1. maggi coconut milk powder won’t give you a good taste and flavor. i have used coconut milk powder before and it does not even come close to the real taste of kokum curry.

  4. As a shishya, I bow before the guru and touch your feet metaphorically (even though I’m sure you’re probably much younger than me!) for all I have learnt from you and your vegrecipesofindia site I always find what I’m seeking here and this sol kadhi recipe is no exception. I had this at a Mangalorean restaurant and been yearning to try it. A friend kindly brought me a packet of kokum from Goa and now I am set to try it with the help I got on this page. Thanks again for your wide and varied, meticulously written and photographed recipes. Hug !

    1. i am humbled by your comment sonia 🙂 speechless now. hugs 🙂

      just a note on the kokum curry – if you want you can add more coconut milk if the sour taste is too much for you.

  5. Here,instead of kokum we use kokum aagal (readymade extract)for solkadhi,sharvari,saar etc..this is the nice receipe.

  6. This recepies is very very yummie.. In fact all the recepies you guys put up are yummie… I cook most of my food looking at this site.. You guys are awesome.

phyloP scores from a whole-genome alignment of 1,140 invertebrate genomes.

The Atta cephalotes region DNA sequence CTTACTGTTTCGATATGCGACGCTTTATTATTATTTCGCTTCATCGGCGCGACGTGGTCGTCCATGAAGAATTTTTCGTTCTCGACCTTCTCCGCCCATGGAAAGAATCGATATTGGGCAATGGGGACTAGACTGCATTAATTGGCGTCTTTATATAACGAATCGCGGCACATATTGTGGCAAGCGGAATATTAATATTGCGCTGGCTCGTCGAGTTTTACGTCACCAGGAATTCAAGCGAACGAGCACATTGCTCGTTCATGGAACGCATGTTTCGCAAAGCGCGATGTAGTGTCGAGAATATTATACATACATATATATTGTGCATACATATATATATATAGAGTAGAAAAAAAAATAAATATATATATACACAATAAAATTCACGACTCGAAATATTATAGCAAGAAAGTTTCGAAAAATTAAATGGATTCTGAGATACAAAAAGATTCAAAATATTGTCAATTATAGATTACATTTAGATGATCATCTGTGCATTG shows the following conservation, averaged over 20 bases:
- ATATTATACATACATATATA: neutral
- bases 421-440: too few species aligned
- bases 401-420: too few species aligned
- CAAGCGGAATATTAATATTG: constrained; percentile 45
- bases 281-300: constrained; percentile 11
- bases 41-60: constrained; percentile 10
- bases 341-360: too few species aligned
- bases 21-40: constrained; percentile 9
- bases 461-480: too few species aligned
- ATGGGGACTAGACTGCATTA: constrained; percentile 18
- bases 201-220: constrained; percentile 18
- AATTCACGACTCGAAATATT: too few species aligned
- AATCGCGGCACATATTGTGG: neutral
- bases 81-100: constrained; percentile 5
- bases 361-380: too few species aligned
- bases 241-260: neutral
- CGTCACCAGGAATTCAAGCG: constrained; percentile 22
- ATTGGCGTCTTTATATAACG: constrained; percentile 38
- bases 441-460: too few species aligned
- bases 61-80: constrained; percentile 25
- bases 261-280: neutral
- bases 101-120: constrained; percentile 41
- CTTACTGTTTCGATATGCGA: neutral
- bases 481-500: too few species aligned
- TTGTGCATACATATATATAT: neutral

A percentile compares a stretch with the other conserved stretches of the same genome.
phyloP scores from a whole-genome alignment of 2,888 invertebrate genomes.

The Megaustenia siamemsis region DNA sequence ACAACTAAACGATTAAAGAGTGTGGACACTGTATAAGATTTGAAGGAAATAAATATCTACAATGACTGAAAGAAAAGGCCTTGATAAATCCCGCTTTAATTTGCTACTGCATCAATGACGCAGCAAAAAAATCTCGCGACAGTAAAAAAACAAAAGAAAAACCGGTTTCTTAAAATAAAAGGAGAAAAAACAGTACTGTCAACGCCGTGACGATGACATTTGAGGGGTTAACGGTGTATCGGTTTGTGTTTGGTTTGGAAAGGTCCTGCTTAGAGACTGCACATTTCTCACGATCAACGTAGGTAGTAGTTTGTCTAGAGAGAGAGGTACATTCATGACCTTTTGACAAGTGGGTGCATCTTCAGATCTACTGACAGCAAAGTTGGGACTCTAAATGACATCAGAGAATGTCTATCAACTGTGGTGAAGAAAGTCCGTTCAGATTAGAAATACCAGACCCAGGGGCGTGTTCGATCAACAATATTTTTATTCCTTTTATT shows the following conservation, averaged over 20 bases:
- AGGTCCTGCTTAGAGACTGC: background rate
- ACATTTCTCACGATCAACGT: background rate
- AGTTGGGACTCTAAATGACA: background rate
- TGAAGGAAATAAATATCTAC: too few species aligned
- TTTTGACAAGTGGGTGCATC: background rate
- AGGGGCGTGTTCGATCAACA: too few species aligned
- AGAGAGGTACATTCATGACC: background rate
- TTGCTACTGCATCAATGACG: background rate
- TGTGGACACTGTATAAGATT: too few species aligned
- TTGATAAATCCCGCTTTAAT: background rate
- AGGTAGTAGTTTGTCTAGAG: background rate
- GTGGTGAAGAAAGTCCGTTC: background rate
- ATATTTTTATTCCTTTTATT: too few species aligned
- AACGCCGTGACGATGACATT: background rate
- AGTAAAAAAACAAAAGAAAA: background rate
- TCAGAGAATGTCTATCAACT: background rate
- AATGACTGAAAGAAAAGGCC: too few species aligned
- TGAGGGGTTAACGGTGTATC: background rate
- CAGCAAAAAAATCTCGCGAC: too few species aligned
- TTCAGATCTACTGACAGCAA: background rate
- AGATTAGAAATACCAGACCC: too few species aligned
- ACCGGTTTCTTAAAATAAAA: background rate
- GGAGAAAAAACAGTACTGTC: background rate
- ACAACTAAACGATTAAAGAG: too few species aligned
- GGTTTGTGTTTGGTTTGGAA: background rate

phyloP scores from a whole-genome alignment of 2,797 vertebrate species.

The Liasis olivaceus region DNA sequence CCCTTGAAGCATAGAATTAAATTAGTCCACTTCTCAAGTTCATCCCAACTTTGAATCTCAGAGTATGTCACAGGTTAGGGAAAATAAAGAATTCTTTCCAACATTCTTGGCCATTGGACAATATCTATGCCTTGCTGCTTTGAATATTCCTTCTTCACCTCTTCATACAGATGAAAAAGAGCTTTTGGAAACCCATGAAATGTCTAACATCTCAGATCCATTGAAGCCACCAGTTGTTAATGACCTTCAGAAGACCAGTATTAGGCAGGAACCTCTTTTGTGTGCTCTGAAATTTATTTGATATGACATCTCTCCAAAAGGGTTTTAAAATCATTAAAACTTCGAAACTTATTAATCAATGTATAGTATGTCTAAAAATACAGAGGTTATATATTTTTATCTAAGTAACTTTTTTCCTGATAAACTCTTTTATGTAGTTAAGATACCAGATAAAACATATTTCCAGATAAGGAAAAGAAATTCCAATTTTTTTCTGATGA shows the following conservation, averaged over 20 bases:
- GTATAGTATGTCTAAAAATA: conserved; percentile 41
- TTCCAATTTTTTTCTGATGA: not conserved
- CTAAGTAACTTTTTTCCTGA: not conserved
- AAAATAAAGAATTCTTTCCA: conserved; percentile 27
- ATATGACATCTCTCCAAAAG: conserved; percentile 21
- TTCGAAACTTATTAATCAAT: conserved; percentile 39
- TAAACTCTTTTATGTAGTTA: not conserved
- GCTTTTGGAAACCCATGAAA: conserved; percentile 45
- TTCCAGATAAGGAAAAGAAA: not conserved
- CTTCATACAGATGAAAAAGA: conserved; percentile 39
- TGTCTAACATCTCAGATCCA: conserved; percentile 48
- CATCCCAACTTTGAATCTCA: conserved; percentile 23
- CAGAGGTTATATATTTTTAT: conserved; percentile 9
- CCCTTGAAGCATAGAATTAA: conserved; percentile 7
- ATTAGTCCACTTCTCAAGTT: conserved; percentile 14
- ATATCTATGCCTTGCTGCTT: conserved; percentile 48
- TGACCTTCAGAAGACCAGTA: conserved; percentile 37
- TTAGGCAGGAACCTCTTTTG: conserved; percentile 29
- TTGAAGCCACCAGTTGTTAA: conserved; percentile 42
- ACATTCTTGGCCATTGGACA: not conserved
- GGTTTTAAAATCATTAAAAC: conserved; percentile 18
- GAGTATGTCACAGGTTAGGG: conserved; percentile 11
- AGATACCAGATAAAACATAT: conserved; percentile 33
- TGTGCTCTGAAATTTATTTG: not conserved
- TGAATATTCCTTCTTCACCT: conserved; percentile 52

7. Hello amit what a nice blog that gives nice information about how to make kokum curry recipe. really very nice feeling while cooking food to the family. thanks keep it up.

    1. sarita, we don’t have newsletter service. you can follow us on facebook, twitter or google plus to get updates about new recipes posted.

  8. I was really happy to see the way you presented the culture of our goan curry . But to add we goan dont give tadka to kokam curry . Its the south indian who give tadka to all the type of their curry .

    1. thanks. i know. in fact the goan kokum curry does not even use coconut milk. this version is how we make at home. we add the tempering as it gives a nice flavor and taste.

  9. Hi, I am unfamiliar with this kind of cooking mostly. I love Indian food when I encounter it. I cook almost all of my family’s food from scratch. I bought lots of spices for curries at a local Indian spice store. I really love them. I googled kokum because I didn’t know what to do with it. I am very excited to try this recipe soon! Could you give me the name of the black eyed pea dish so I can find a recipe? I would love to make that as well. Thank you, it is so nice that you posted this.